Sophia Banks is a transgender chef living in Montreal
Shock and sadness overwhelm, even saying it over a week later: More than 100 LGBTQ people shot, 49 killed, in a queer club. The largest modern mass shooting in America.
More pain, as I read reports that the shooter may have been gay himself and struggling with internalized homophobia.
As a trans woman, I think about how often society, even supposed leaders, often fire up homophobic and transphobic sentiment among the public: How 17 U.S. states are suing the federal government for their right to discriminate against LGBTQ folks, especially trans women. How the Pope condemns same-sex love, says workers have the right to refuse gay marriage licences and calls the transition of trans people an abomination.
How does this hate coming from politicians, religious leaders and educators affect the public perception of queer and trans people? When elected leaders in the United States are labelling queer people as a danger? And when politicians rally around hateful rhetoric that queer and trans people are sinners and monsters?
Even in public bathrooms, hate and fear divide us.
On my first day as a chef in a new job, I was yelled at for being in the women's change rooms. I embarrassingly mumbled that I am a trans woman, and I walked out crying, gave the uniform to my boss and left.
I was so upset going home, thinking about how being visibly trans prevents people from having work and wondering what I was supposed to do when I can't even take a job where I need to use women's washrooms or change rooms. How this aspect of my life will never change until cis people realize we trans people exist and have rights, and that I am a woman even if I may not look like a cis woman.
It's trite – but the idea that we somehow all need to be the same divides us on the most base level.
The deep fear is that men will pretend to be trans women to access space. Trans women should be denied access to women's washrooms and spaces to protect cisgender women. This is punishing trans women because of what cisgender men might do.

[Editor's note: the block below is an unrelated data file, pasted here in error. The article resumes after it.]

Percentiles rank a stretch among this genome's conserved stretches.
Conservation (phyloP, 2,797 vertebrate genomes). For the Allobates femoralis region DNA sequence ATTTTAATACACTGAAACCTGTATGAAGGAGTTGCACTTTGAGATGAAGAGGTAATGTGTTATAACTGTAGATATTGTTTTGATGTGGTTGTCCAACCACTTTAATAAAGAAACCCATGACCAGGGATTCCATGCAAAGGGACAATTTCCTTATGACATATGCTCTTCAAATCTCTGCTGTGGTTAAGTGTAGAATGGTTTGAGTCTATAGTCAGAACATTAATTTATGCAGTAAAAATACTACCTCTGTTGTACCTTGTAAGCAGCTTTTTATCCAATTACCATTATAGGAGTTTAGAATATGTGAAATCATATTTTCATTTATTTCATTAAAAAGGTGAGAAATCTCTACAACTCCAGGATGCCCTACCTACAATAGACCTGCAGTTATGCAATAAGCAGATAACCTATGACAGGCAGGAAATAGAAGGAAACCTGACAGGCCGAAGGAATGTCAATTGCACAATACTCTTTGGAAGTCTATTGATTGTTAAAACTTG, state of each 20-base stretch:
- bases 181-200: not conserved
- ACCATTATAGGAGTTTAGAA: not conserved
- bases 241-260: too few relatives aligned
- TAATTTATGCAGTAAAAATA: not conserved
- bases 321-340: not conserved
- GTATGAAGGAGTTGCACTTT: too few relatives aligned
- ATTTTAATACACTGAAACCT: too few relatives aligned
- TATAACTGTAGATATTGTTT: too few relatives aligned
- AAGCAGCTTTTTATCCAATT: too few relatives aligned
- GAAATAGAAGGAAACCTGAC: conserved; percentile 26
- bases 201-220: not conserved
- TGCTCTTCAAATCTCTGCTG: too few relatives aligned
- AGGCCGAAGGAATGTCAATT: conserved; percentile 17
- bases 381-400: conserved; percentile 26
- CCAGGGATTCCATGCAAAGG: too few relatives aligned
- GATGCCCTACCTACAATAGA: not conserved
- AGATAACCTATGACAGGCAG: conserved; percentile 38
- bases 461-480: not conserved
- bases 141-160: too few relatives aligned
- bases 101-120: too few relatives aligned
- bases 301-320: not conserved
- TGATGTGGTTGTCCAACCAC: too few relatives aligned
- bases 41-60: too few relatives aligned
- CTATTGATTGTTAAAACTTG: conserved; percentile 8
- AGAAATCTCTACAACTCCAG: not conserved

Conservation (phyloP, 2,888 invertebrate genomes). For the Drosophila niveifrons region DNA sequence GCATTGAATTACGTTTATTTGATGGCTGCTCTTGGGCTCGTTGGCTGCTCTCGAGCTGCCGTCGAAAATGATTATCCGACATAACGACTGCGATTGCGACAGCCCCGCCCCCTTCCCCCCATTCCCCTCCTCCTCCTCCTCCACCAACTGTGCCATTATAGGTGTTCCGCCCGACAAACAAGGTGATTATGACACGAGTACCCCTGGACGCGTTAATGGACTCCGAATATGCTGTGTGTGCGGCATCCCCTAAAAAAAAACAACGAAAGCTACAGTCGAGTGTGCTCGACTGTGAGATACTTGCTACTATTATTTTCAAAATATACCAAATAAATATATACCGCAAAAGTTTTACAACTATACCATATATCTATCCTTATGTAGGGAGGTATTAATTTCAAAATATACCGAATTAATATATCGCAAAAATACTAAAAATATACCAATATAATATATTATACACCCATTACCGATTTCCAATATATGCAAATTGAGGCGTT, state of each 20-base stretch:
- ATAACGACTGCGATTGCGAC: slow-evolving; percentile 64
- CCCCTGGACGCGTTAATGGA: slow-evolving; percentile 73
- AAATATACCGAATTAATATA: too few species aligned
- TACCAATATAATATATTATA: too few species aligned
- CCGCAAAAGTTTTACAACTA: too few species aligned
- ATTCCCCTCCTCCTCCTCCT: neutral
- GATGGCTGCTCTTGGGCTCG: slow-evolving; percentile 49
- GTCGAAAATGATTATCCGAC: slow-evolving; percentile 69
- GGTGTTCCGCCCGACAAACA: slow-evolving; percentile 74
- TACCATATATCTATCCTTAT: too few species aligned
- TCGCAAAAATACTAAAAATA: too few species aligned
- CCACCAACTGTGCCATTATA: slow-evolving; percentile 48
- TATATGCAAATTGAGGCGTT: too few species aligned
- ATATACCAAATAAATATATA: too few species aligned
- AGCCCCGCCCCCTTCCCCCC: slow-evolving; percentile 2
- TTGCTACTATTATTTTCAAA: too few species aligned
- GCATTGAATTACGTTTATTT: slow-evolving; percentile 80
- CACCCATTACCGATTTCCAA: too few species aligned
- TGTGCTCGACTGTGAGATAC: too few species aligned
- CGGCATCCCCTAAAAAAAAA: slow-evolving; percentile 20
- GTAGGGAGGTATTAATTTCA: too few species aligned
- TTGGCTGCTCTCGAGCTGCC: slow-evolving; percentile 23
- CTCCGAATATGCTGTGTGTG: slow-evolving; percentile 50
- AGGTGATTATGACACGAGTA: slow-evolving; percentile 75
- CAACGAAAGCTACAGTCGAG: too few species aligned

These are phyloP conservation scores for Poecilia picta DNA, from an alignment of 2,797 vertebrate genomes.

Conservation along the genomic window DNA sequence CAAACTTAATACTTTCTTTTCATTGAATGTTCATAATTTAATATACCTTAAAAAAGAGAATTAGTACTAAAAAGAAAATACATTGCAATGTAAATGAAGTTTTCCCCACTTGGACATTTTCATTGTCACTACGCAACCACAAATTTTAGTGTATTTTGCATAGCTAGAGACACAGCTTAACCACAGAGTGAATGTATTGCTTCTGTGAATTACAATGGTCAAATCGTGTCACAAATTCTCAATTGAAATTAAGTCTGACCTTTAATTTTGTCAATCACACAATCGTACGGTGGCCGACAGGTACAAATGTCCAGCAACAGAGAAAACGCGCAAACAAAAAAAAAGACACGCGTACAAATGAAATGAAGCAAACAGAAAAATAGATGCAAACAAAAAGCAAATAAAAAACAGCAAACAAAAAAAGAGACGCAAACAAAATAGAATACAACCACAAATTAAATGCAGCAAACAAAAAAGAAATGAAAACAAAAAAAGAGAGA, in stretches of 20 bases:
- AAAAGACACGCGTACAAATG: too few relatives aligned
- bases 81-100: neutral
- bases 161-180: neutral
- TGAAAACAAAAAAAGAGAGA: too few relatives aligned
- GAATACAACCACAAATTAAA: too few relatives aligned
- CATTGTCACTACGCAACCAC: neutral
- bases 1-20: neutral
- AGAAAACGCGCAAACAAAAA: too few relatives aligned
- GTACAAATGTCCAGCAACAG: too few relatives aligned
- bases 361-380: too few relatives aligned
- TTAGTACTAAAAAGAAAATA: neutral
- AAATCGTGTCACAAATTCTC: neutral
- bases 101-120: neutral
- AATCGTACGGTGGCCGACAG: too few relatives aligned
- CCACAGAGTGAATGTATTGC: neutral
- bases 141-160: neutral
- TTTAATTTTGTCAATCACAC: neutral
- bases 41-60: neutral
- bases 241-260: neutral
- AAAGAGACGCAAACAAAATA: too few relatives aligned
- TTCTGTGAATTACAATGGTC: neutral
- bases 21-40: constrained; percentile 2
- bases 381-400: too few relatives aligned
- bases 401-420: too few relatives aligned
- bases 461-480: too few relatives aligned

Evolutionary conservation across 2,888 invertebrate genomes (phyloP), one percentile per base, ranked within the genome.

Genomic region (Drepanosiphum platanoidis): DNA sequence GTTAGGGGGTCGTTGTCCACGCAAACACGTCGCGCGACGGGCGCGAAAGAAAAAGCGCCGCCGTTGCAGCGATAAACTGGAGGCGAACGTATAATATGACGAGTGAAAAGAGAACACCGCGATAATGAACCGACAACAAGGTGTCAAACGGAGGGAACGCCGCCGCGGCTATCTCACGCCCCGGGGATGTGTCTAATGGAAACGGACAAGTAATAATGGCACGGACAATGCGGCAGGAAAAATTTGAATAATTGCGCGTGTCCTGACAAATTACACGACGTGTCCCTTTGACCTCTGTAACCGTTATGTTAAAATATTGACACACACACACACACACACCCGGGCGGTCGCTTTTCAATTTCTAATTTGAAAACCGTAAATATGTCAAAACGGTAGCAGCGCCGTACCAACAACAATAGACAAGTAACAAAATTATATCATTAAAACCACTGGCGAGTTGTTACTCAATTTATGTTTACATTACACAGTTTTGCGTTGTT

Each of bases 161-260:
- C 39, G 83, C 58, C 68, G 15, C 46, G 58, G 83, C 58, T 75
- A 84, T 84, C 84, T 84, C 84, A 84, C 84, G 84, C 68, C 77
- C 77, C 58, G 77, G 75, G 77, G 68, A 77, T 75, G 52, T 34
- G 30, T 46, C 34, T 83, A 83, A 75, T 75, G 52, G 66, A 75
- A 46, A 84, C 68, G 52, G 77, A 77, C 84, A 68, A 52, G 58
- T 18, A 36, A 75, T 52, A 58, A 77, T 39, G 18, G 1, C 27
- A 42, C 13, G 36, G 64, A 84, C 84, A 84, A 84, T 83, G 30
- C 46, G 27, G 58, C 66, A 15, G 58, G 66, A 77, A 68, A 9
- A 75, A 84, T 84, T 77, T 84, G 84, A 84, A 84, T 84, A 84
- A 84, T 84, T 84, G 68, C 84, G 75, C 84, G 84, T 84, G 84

That's misogyny. That's transmisogyny. It's projecting blame on a vulnerable group of women when it's men's hypothetical actions that are the hypothetical fear.
Even when the U.S. Supreme Court said love is love – and any two people can show their love with marriage, the intense opposition that followed was so telling.
It was only a matter of time until the hate spewing from so much of society pushed someone to an extreme. How could it not when so many leaders say it's okay to hate people, call for trans people to be exiled, and some – like the presumptive Republican nominee for president of the United States – call for violence among followers who disagree? The idea that differences – in sexuality, in religion, in political views – are to be battled, not embraced.
Of course, in Canada, our government has just passed a bill that would make it illegal to discriminate against trans people – which I support fully.
But what if love and acceptance of others cannot be legislated? Would the Orlando shooter still have killed those people, dancing young and free, if the state representatives had embraced same-sex marriage and protection of its trans community?
If we can't legislate hate away, how do we bring in more love?
More cis gender and straight people need to be actively involved in denouncing homophobia and transphobia. Call it out and educate when you hear hate in the workplace. Get involved when schools prevent young trans kids from playing sports or using washrooms like their peers do.
"Love wins" is too easy to just say as a feel-good solution that does not actually solve anything.
People need to take action, stand up against bigotry and stand with the people they claim to care for and support.